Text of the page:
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The Conscience of Thoroughbred Racing


HALLANDALE BEACH, FL July 3, 2022 – Any way one cares to look at the equines on display Saturday of July 4th weekend, the big takeaway is that –ahem—there was plenty of fireworks between the fences.

One championship was affirmed another providing a glimpse of a burgeoning divisional star, given the performances of defending Eclipse champion filly sprinter Ce Ce in Gulfstream’s Grade 2 Princess Rooney and the dominating finish of Charge It in Belmont’s Grade 3 Dwyer.

HRI has supported South Florida’s Summit of Speed since before there was a HorseRaceInsider website. It was Calder Race Course, the late Miami Gardens track, which originated the summertime all-sprint concept.

Of course, things change over time, and the Independence Day weekend event doesn’t attract the same number of nationally known runners that come to town for a bevy of stakes back in the day.

Decades ago, I can remember a program that attracted $17 million in handle at Calder, an awesome amount considering it was a big event day, not as commonplace as the thematic programs of today.

But there were, indeed, big performances at both Belmont Park and Churchill Downs, featuring the prestigious Fleur de Lis for fillies and mares and the always significant G2 Stephen Foster, a former handicap and former Grade 1.

Pared down basically to three events and spread over two days this year; Saturday’s G3 Smile and G2 Rooney and Sunday’s listed Bob Umphrey Sprint Stakes, renewed on Tapeta Track this year, are all that remain of the series at Gulfstream Park.

The Smile, named for Breeders’ Cup Sprint runnerup in 1985 who avenged that defeat the following year, used to be a coveted Florida graded prize. But given added competition, smaller foal crops, and ubiquitous number of sprint opportunities today, it lost its graded status.

So much for history and tradition, in a game built on both.

Ce Ce, who won last year’s Rooney which punched her ticket to Del Mar and subsequent championship, did so once again, an expenses-paid return to Keeneland this fall with a chance to repeat as sprint champion. Can’t ask for much more than that.

Trainer Michael McCarthy has managed her deftly and while she easily had plenty of condition, was not as sharp as she can be owing to a recent freshening and two previous routes when she won the G2 Azeri before finishing third to Letruska in the G1 Apple Blossom.

Consequently, and having more than enough horse, Victor Espinoza admitted that he moved earlier than he would have ordinarily but didn’t want to take any unnecessary chances on “the best horse.” He didn’t, and she was.

Meanwhile, a young gelding named Willy Boi improved his lifetime mark to 6-for-12 by winning his third straight since transferred to the barn of Jorge Delgado as Chantal Sutherland continues to make the most of her time—and career—in South Florida.

Biding her time while the speed entertained themselves on the pace, she moved into contention when ready from the outside, took command at headstretch and never had an anxious moment thereafter, her second win of the day for this barn.

Despite a fast and purposeful training regimen, odds-on Drain the Clock was disappointing. Despite given more than three months to recover from his journey to Dubai, Edwin Gonzalez urged him seriously at mid-turn, but Maclean’s Music colt remained one-paced.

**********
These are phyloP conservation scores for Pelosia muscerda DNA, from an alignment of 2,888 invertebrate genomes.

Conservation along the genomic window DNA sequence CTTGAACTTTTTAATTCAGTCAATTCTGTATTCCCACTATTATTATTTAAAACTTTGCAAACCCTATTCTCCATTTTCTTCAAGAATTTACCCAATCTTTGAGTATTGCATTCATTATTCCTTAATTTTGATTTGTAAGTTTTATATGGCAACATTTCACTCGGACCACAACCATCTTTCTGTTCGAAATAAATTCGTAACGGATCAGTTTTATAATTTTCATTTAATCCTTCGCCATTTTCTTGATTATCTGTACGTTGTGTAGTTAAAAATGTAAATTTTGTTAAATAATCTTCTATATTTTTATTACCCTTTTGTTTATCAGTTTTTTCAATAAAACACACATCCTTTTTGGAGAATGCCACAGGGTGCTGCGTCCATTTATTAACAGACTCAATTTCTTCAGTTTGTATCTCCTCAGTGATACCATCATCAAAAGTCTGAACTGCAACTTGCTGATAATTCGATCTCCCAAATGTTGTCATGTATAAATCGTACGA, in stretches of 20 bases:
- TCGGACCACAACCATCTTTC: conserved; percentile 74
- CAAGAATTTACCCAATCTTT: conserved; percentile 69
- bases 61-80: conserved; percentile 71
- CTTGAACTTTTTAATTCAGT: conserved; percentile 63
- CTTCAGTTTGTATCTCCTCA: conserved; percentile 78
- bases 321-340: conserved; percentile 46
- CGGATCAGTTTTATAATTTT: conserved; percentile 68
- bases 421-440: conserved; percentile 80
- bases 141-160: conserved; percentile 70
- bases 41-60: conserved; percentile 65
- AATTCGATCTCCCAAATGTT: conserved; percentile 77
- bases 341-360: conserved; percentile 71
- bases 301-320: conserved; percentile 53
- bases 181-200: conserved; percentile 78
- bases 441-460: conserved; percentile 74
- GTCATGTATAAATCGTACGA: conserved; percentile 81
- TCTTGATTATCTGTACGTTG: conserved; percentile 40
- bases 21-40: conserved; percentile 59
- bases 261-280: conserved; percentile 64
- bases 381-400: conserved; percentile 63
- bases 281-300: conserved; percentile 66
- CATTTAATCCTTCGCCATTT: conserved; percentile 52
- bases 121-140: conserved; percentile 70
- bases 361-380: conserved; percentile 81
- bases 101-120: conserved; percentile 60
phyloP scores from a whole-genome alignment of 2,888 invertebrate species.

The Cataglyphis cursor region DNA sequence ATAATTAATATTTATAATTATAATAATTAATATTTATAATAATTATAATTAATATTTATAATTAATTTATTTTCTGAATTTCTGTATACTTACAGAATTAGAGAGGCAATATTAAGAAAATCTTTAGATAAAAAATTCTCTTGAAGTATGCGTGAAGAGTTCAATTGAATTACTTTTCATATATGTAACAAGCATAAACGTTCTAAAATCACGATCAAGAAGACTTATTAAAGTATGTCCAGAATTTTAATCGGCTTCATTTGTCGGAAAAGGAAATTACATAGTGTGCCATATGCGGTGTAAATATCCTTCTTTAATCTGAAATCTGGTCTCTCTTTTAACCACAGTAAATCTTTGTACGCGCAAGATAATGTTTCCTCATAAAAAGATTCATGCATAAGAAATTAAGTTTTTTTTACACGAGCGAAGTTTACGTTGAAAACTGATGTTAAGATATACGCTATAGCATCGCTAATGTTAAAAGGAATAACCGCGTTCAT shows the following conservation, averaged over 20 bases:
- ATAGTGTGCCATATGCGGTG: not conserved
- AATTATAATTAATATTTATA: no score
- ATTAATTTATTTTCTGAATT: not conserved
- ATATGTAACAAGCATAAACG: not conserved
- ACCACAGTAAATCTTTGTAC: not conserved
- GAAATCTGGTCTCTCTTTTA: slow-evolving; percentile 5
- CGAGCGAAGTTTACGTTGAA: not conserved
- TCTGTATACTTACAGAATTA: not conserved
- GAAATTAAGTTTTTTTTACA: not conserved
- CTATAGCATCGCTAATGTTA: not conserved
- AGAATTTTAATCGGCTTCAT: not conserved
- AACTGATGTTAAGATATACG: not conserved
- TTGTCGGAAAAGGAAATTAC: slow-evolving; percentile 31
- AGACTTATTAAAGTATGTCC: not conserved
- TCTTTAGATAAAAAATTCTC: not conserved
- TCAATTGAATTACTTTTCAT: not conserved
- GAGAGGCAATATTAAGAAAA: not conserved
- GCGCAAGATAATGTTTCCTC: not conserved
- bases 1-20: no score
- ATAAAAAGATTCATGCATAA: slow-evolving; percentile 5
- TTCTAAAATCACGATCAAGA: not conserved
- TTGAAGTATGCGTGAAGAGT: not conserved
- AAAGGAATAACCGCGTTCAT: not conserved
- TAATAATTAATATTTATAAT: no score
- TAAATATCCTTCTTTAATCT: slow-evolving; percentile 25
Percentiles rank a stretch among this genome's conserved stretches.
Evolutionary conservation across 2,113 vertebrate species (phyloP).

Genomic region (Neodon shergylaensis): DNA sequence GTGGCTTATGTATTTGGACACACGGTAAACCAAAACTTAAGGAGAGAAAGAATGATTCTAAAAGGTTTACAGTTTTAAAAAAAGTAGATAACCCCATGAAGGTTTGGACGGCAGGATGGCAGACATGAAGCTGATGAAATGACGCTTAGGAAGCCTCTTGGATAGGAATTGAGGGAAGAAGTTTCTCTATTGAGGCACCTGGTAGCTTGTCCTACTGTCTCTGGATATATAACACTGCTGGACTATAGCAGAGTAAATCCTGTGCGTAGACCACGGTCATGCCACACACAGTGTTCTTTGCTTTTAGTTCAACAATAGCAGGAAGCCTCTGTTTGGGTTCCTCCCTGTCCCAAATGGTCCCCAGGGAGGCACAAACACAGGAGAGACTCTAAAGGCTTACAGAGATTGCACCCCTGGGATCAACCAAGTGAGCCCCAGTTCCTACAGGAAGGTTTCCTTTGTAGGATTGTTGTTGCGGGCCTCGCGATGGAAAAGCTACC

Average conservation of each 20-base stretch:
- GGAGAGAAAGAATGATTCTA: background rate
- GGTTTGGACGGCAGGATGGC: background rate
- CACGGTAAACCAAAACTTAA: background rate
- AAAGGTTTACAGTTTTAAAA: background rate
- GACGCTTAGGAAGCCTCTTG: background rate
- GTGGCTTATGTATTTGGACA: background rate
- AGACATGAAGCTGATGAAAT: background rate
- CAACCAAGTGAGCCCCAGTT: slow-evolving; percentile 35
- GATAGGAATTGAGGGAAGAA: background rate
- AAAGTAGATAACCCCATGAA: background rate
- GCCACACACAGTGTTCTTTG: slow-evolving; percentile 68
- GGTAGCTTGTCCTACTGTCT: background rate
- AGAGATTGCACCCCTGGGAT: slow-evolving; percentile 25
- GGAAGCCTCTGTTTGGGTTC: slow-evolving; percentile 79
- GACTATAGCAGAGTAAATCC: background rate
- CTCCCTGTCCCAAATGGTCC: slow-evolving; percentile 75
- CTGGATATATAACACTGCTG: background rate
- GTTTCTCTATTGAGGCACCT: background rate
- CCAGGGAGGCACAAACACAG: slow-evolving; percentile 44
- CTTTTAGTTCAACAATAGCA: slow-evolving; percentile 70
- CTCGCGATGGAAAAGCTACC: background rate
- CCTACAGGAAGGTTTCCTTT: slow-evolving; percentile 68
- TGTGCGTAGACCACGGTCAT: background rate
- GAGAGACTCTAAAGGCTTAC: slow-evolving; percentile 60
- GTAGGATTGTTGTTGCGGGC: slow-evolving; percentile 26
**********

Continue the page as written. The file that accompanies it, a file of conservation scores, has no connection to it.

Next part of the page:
[Ed. Note: As the HRI Faithful know, we suggested a bet on Willy Boi to win at 2-1 or greater, seeking value vs. the returning favorite. At a minute to post, we placed our wager, rooted, and cheered, until the finish was posted officially. We cursed when we noted Willie Boi was 4-5.

Drain the Clock—we believe he was 1-2 when placing our wager—drifted up to 4-5 as a result of the ultra-last-minute wager on the winner. HISA would show me something if they would address this issue that’s driving player away. Without delay!

Meanwhile at Belmont Park

It was a quixotic 24-hour period for Todd Pletcher as he confirmed that Belmont Stakes winner Mo Donegal suffered a deep bone bruise that will sideline him for a minimum of two months, then engineered the successful returns of both Life Is Good and Charge It, who were among his four winners on the day.

Admittedly, we can’t speak of the quality of the rivals that finished a whopping 23 lengths behind 17th Kentucky Derby finisher Charge It but well aware of the talents of Speaker’s Corner, who was dusted by brilliant Life Is Good, showing no ill effects from his Middle East sojourn.

Jose Ortiz knew he had the favorite to beat and never let Life Is Good out of his sights, racing off his right hip throughout until headstretch where Life Is Good powered away from Speaker’s Corner and a couple of outclassed rivals, taking the G2 John A Nerud by five in a snappy 1:21.70.

Charge It’s margin had a few observers thinking about Secretariat. Pletcher later admitted, as the winner increased his margin, sneaking a peek back to the pole that marks Secretariat’s 31-length Belmont Stakes in 1973.

Following the Derby, Charge It underwent a procedure to correct a displaced palette. The Dwyer the results were on full display in the Dwyer.

Post-race, Pletcher indicated that the Jim Dandy, Travers, or both, would be in play at Saratoga. The colt completed the mile in 1:34.67, with a final furlong in 24.94 seconds.

Coming Monday, Stephen Foster Day review and it’s All About Time at Gulfstream

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